Monthly Archives: June 2014

“What is the difference between a self and a soul?”

Why read poetry?  If you read novels because you like to find out what happens, and if you read non-fiction because you like to learn something, why read poetry? I read it because I like to think about questions that no … Continue reading

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“The menu, like love, was full of delicate, gruesome things — cheeks, tongues, thymus glands.”

No writer can make me laugh harder but wince longer than Lorrie Moore. Here is a sample of her humor: “Mike’s friends, however, tended to be tense, intellectually earnest Protestants who drove new, metallic-hued cars and who within five minutes of … Continue reading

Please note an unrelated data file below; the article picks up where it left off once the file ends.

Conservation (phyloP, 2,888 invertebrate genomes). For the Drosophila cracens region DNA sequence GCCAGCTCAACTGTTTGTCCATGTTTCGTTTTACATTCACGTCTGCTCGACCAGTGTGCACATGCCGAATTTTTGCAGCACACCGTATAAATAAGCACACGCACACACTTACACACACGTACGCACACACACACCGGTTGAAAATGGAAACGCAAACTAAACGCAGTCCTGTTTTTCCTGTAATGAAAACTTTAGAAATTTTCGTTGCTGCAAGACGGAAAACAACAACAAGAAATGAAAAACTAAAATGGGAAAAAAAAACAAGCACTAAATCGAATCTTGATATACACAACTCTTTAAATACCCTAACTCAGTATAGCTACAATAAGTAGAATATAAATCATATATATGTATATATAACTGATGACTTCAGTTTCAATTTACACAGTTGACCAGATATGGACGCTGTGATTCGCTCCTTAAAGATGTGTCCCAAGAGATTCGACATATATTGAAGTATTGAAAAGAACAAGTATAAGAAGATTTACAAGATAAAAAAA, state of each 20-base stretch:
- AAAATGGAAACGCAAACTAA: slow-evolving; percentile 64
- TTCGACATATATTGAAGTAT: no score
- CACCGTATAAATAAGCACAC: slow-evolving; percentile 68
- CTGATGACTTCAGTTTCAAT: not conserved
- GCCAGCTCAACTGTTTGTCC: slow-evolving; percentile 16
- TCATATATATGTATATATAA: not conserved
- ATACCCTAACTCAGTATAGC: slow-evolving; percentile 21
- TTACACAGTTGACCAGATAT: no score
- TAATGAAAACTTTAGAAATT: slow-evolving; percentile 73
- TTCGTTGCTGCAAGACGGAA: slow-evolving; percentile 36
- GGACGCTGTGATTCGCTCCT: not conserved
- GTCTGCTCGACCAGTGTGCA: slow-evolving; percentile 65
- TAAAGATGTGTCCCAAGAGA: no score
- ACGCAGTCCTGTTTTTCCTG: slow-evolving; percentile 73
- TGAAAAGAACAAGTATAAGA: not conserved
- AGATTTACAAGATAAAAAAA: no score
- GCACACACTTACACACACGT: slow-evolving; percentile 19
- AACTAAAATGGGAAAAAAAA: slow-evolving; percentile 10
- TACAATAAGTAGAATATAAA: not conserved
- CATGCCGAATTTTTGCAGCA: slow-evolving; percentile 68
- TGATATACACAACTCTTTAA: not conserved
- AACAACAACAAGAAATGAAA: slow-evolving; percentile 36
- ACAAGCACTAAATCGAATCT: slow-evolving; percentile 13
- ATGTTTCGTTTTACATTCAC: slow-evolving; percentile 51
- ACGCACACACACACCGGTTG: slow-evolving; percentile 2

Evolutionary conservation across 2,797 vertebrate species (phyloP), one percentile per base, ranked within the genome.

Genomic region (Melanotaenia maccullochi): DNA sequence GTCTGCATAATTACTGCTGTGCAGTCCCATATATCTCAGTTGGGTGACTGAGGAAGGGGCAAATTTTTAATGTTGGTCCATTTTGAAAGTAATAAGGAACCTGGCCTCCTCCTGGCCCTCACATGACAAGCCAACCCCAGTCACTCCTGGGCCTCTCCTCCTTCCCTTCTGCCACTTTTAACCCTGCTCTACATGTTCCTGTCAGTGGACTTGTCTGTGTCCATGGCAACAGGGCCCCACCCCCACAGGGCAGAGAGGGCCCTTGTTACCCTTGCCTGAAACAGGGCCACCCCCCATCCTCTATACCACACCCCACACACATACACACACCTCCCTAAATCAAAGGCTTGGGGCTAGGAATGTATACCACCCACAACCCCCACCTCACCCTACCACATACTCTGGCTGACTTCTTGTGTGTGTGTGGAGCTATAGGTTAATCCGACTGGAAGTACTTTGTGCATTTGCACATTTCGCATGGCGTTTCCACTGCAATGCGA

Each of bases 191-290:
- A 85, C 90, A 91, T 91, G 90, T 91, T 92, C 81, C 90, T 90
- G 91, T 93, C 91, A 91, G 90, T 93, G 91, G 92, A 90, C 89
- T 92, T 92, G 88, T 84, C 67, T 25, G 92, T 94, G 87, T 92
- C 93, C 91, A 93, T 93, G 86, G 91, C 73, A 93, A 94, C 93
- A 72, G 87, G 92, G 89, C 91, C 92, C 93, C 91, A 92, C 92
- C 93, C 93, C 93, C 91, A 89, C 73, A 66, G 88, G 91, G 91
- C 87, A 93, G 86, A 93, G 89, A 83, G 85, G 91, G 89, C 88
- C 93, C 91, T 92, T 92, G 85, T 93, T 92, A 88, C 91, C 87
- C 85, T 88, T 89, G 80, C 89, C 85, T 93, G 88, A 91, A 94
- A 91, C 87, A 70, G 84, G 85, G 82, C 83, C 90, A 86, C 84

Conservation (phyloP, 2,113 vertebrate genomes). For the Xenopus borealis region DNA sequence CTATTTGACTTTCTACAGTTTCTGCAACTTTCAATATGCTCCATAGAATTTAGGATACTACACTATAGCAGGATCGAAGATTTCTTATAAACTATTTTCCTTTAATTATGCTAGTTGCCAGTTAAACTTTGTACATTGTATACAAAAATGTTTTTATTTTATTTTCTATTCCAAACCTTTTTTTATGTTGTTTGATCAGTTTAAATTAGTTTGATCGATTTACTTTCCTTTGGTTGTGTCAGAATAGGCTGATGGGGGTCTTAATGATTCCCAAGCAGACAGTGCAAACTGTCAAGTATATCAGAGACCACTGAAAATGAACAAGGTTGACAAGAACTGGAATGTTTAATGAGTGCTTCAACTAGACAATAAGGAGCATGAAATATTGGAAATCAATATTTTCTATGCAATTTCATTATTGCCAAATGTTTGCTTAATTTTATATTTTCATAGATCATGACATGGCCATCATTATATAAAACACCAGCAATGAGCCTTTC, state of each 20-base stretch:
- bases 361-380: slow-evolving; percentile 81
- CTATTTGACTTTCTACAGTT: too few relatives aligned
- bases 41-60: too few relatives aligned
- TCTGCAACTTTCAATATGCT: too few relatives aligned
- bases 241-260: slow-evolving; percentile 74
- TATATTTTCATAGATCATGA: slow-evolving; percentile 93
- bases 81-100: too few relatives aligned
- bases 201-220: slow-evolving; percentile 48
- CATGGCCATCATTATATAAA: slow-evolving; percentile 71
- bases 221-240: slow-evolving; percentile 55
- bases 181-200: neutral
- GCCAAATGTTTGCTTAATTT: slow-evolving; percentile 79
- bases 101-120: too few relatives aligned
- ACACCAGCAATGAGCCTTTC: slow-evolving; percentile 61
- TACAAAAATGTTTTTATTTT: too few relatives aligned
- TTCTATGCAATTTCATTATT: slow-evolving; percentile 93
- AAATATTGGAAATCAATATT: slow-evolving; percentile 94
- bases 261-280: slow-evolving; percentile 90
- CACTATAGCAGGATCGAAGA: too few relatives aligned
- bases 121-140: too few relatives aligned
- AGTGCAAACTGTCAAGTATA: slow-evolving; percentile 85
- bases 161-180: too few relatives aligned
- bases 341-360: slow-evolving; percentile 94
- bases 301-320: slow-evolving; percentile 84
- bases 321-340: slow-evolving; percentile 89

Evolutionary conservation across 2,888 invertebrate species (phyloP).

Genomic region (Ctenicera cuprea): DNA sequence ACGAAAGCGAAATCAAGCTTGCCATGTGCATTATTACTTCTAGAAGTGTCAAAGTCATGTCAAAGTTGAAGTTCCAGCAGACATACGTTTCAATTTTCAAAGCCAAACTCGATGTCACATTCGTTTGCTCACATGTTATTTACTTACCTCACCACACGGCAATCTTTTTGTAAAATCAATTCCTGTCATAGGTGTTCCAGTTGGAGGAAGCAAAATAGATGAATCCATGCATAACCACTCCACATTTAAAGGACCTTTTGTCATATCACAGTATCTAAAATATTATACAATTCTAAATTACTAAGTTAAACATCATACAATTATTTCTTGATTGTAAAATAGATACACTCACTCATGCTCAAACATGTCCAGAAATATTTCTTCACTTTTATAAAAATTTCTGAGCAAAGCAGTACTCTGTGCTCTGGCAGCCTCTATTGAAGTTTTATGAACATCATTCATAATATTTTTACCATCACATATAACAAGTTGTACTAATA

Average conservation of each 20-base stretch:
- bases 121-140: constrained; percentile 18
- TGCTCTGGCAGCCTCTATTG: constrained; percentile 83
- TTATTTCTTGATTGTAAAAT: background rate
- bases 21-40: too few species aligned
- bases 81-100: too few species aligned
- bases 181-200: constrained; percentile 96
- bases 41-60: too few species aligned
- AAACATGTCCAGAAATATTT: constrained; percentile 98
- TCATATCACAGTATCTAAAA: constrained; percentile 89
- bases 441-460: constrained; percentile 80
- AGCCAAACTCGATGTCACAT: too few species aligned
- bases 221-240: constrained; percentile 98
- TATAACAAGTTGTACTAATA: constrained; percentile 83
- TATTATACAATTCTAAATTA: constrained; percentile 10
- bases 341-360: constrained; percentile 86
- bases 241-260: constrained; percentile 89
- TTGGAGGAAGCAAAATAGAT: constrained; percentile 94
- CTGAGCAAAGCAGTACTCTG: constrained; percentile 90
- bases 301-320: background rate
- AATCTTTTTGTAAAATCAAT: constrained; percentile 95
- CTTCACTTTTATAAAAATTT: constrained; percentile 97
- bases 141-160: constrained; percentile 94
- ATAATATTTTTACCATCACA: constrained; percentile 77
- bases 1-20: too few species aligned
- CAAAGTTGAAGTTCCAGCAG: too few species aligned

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“Montaigne proved himself a literary revolutionary from the start, writing like no one else. . .”

I’ve always been interested in how writers choose to structure their stories. I was particularly curious about the narrative architecture of this book because it’s a biography about someone who is famous for the revolutionary way he constructed his autobiography. … Continue reading

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“There was a sunlit absence.”

This is the first line of my current-favorite poem by the Irish poet who was said to be “permanently homesick.”  I wonder if somehow he enjoyed being homesick. (Absence isn’t dark, it’s “sunlit” and the title of the poem is “Sunlight.”) It describes his … Continue reading

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